“Matters of the Heart” (August 17, 2014: The Tenth Sunday after Pentecost (Proper 15A)–The Episcopal Church of the Ascension, Lafayette, Louisiana)

“…Great is your faith!”—Matthew 15.28[i]

In the Name of God the Father, God the Son, and God the Holy Spirit. Amen!

 In reference to today’s Gospel lesson, a classmate of mine from seminary had this to say in a Facebook status update: “I have a theory that people are so uncomfortable with this upcoming Sunday’s Gospel because…it makes us look at our own brokenness.” Another way of putting it would be this: today’s Gospel lesson brings us to the reality of our own sin and how it distorts our relationship with God and with others. Why we are uncomfortable in recognizing our brokenness and with the reality that we, ourselves, do sin has to do with the fact that it makes us realize that we are not perfect and that we can be and are oftentimes wrong. But in order for sin to not have dominative power over us involves the conscious decision to acknowledge our need for redemption, for the need of something in our lives that is infallible, that can free us from sin’s power and control. Rather it being an infallible something, it is actually an infallible someone. That infallible someone is Jesus, the promised Messiah, the Son of the living God.

Jesus is the only Person that can redeem us, because, by being God in human form, only He can make us God’s adopted children, thereby heirs of God’s kingdom. To acknowledge our need for redemption by Jesus begs this question: What does it mean to live a life of faith? The question pertaining to the living of a life of faith is the question that composes the background for today’s appointed Gospel. In the parenthetical half of today’s Gospel, Jesus, having just engaged in a discussion with some Pharisees over the “tradition of the elders” and its relationship to the Law in the nine verses preceding, speaks to a gathered crowd about things that defile a person. Jesus specifically says, “…It is not what goes into the mouth that defiles a person, but it is what comes out of the mouth that defiles.”[ii] As Jesus goes on to explain in verse 17, the things that we put in our mouths—the things that we eat—are all subject to a basic, natural bodily function. This bodily function is essential for the living of a healthy life, thus does not pose any perilous risk to our spiritual life. Jesus was making this point in reference to the discussion He just had with the Pharisees, who were concerned about ceremonial defilement, the belief that there were a great number of “unclean” things that one might encounter in the ordinary course of life that might easily be touched with the hands, which then made the hands become unclean, which, in turn, made the food that they ate unclean, thereby defiling them.[iii] This belief emanated from what was referred to as the “oral law,” laws that were passed down from generation to generation by Jewish legalists to serve as an oral compendium to the written Law. By his response in the first half of verse 11, bringing to light the fact that anything anyone eats is subject to the same process of digestion, Jesus makes the point that the Pharisees’ tradition, which they intended to help God’s people keep the Law, lead to the potential risk of them breaking the Law. With the disciples conveying to Jesus the Pharisee’s offense as to what He had said, what we have seen Jesus do is force the Pharisees into recognizing their own brokenness and of the fact that they were wrong on the issue of defilement. But instead of acknowledging the fact that they were wrong, they became angry with Jesus and did not accept the things that He had said.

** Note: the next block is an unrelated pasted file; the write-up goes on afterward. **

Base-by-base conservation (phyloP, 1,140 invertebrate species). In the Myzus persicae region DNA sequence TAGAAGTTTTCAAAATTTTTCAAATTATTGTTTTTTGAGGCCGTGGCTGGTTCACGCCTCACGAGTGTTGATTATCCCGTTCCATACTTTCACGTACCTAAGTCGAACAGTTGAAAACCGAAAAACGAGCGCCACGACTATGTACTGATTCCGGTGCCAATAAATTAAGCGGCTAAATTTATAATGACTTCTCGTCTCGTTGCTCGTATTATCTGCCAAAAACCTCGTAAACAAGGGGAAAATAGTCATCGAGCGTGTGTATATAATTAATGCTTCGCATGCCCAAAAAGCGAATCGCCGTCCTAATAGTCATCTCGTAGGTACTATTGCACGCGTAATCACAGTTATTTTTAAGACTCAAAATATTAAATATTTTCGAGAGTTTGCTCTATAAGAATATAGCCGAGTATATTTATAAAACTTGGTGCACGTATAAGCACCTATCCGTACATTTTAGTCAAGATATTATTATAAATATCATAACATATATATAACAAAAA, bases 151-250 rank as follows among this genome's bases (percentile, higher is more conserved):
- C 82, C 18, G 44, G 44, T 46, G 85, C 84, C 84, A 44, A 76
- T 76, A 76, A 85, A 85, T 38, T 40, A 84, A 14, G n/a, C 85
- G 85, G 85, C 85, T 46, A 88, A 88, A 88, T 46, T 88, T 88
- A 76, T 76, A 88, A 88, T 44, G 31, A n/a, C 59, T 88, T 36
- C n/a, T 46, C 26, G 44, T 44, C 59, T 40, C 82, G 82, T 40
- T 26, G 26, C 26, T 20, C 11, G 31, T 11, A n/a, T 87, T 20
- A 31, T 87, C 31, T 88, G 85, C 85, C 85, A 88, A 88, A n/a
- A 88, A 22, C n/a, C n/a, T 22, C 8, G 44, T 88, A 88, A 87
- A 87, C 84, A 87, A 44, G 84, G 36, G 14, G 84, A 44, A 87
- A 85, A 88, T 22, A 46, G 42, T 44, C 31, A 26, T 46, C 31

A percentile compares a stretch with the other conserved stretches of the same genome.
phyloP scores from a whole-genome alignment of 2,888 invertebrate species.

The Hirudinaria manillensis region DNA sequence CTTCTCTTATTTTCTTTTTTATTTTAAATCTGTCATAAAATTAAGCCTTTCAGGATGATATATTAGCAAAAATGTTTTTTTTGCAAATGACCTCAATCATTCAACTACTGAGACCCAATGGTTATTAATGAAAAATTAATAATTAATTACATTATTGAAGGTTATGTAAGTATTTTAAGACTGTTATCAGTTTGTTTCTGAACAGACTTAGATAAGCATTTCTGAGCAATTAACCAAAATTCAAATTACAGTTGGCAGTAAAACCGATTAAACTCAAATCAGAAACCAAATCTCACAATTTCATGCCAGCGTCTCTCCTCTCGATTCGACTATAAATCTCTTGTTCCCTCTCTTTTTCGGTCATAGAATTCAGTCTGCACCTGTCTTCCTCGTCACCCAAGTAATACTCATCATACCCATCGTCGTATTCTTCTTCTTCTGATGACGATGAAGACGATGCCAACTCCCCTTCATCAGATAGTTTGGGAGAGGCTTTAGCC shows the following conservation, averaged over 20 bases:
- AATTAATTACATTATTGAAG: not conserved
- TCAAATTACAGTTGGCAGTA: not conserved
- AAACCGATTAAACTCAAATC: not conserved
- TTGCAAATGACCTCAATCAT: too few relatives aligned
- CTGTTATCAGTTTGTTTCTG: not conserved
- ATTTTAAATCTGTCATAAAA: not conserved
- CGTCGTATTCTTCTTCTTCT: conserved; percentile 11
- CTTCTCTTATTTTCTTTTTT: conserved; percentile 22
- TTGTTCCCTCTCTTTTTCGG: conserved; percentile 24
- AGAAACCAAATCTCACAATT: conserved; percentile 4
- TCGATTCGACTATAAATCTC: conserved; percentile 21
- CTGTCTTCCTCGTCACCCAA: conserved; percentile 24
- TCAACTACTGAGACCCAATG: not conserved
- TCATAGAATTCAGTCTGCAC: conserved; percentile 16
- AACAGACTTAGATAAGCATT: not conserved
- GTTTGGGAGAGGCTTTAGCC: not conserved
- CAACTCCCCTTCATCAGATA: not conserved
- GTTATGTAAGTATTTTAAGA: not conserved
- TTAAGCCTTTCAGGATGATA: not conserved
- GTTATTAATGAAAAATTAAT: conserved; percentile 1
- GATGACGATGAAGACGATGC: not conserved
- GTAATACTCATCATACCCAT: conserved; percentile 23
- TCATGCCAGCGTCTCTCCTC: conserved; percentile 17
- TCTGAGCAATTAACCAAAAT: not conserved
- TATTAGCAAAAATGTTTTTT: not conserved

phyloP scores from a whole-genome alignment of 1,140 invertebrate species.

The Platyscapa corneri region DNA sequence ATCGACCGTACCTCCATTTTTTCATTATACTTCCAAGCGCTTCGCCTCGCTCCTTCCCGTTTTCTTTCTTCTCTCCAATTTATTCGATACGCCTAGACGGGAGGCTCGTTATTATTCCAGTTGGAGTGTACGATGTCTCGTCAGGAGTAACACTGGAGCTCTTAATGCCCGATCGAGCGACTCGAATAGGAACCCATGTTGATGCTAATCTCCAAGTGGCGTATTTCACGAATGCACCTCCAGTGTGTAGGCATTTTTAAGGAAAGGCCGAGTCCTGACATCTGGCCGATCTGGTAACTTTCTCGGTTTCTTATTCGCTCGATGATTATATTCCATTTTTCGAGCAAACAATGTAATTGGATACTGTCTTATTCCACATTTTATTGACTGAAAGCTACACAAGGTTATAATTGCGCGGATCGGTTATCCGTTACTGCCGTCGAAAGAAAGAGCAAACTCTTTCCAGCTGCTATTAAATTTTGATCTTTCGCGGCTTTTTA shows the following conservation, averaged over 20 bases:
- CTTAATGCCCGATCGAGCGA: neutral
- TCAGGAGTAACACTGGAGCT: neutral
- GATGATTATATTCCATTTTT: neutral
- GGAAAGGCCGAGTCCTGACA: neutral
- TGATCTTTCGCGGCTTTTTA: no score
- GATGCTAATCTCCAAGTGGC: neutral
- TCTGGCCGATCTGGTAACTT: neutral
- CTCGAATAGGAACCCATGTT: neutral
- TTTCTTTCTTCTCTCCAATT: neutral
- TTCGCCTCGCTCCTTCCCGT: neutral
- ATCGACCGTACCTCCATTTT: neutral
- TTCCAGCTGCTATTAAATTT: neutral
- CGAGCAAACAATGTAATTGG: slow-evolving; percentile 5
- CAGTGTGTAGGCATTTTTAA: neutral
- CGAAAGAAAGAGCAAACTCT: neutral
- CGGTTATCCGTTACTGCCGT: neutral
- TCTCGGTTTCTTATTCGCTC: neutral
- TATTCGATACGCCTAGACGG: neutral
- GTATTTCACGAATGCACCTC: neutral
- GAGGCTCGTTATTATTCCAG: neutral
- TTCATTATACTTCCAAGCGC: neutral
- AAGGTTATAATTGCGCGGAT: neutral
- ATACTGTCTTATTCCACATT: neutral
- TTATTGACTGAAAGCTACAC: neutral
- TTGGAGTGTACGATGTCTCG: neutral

In verse 18, Jesus provides a further explanation of what He said in the second half of verse 11: “But what comes out of the mouth proceeds from the heart, and this is what defiles.”  In speaking of the heart, what Jesus is referring to is the innermost aspect of the human person, those things that dictate a person’s mentality, emotions, and will. From this, in order to know those things that defile and those things that do not boils down to this: knowing those things that are of God and those things that are not. To know the things that are of God, we should fast forward to what Jesus says to the Pharisaic lawyer in Matthew 22: “You shall love the Lord your God with all your heart, and with all your soul, and with all your mind.’ This is the greatest and first commandment. And a second is like it: ‘You shall love your neighbor as yourself.’ On these two commandments hang all the law and the Prophets.”[iv] Saint John the Evangelist puts it more succinctly in his first epistle: “…Those who love God must love their brothers and sisters, also.”[v] To love God with our whole heart is to recognize that the love that God has for us is the same love that He has for others. This recognition, therefore, calls for us who profess love for God to love our fellow human beings, for God is love and He loves them and us together. To do this is to be free from defilement, but to have things proceed from our hearts that are not of God—evils thoughts, murders, adultery, sexual sins, thefts, false testimonies, and insultscontaminate a person in God’s sight.”[vi] What lies in the heart is the determining factor to what does and what does not lead to defilement.